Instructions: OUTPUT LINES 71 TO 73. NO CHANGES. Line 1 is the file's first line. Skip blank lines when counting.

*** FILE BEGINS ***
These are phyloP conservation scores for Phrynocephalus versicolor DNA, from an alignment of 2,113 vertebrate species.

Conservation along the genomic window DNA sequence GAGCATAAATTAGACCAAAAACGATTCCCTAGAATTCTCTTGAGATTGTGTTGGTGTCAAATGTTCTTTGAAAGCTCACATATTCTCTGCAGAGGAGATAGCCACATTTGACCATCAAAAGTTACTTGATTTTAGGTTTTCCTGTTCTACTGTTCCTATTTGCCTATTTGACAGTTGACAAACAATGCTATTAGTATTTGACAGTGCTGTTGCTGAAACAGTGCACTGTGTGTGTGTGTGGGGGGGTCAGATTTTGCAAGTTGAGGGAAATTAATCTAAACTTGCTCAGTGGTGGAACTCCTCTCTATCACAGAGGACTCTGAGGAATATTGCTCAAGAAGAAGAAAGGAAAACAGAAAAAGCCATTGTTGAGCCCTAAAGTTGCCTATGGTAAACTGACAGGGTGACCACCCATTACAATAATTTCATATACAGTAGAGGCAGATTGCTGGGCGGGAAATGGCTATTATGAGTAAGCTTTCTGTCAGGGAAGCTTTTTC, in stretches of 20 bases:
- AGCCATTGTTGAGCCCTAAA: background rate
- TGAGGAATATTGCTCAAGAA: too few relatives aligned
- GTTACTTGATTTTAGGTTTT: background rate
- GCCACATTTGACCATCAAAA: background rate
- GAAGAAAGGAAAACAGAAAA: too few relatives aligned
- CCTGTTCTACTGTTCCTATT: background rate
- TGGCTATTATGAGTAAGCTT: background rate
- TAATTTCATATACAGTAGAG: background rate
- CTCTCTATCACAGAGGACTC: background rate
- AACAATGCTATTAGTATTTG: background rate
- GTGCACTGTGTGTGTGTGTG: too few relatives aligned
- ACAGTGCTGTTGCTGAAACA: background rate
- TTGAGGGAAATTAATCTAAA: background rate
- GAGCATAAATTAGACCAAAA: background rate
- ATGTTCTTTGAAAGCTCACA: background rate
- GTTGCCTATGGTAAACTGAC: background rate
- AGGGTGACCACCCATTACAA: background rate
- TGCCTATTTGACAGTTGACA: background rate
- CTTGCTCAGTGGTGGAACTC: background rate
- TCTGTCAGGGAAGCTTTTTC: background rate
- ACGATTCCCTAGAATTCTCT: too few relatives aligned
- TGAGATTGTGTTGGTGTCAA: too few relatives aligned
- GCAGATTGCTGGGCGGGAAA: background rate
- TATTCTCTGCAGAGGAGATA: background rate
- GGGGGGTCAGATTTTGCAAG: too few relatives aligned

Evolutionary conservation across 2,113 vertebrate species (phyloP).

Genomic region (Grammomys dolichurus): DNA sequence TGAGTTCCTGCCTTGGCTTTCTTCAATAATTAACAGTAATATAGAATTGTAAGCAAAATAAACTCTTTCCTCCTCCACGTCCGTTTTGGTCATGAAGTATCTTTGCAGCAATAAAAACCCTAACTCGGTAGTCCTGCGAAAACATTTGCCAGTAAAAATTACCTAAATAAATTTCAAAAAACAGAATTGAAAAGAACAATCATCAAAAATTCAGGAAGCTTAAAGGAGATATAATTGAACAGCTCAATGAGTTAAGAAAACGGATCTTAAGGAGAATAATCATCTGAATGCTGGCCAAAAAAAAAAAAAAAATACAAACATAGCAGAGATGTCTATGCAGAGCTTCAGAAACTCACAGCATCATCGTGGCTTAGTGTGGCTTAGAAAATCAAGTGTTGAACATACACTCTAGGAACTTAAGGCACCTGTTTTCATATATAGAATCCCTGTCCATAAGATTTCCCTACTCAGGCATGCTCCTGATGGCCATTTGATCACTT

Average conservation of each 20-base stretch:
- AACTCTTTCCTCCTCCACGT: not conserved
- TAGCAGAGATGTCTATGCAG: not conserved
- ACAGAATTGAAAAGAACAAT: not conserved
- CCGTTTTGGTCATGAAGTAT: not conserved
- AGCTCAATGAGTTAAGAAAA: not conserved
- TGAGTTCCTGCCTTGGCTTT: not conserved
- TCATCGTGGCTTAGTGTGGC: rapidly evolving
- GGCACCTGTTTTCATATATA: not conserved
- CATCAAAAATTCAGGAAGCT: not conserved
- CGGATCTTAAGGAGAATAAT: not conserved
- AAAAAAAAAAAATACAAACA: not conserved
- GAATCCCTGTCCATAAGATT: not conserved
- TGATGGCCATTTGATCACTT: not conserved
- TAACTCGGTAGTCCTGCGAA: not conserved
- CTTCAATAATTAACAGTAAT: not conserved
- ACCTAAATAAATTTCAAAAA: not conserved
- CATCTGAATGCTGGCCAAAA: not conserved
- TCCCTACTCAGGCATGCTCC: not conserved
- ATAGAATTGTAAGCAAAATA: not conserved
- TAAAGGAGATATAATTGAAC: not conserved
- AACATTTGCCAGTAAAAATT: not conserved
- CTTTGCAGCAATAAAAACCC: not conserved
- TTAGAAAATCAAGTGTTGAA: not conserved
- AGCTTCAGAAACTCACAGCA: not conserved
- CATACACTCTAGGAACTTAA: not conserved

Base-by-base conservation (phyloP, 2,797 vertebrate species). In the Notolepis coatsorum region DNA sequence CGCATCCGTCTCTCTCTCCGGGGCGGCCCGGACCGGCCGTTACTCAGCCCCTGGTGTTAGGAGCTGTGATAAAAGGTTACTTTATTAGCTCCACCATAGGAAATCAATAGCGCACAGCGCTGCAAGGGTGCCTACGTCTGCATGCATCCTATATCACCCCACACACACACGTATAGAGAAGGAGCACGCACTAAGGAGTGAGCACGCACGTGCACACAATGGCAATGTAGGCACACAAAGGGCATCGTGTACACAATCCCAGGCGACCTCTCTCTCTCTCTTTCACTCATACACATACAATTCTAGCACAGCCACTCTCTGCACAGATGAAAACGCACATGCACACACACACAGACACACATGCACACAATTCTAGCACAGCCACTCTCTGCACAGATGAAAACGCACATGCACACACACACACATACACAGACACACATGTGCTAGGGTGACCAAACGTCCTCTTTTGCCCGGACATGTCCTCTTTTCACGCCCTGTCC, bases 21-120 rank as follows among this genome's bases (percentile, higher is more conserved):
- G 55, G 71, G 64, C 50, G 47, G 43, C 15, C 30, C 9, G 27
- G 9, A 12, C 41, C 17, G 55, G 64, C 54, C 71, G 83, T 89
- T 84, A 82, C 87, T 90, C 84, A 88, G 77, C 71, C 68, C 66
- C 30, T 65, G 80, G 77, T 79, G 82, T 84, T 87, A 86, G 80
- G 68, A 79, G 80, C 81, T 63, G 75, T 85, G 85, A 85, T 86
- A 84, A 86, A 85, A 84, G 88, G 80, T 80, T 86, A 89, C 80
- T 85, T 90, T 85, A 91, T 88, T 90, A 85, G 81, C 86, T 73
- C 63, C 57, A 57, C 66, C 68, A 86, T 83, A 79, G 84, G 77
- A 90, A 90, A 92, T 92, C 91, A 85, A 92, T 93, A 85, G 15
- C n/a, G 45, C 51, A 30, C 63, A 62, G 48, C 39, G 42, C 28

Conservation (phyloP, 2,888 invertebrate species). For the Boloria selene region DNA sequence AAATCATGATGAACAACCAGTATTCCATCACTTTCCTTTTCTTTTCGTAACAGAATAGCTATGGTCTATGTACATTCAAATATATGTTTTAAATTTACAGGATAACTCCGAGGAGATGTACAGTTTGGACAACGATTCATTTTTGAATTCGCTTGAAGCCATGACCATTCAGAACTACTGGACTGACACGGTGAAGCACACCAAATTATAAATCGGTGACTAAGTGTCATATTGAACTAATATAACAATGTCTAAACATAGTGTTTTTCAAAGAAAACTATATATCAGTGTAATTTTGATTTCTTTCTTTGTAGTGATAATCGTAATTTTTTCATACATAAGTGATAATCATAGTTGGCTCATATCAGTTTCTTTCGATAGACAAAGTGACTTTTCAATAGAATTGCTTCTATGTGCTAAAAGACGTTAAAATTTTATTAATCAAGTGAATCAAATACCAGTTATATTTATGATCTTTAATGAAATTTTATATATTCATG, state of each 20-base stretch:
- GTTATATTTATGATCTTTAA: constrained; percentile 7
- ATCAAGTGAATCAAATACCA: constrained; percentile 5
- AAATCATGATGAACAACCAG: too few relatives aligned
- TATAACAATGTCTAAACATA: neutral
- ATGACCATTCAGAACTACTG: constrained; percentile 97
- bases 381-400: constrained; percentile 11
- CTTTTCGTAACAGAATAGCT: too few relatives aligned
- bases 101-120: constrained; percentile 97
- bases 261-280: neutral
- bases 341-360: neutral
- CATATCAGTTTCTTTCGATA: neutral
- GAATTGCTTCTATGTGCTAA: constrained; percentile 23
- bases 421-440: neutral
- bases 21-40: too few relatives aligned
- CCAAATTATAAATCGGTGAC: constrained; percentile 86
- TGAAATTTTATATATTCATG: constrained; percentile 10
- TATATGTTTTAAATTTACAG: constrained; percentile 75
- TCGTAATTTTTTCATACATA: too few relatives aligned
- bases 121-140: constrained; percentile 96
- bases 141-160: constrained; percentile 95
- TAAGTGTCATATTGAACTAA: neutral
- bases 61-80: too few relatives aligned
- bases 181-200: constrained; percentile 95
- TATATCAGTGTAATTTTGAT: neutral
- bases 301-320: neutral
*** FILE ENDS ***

- TATAACAATGTCTAAACATA: neutral
- ATGACCATTCAGAACTACTG: constrained; percentile 97
- bases 381-400: constrained; percentile 11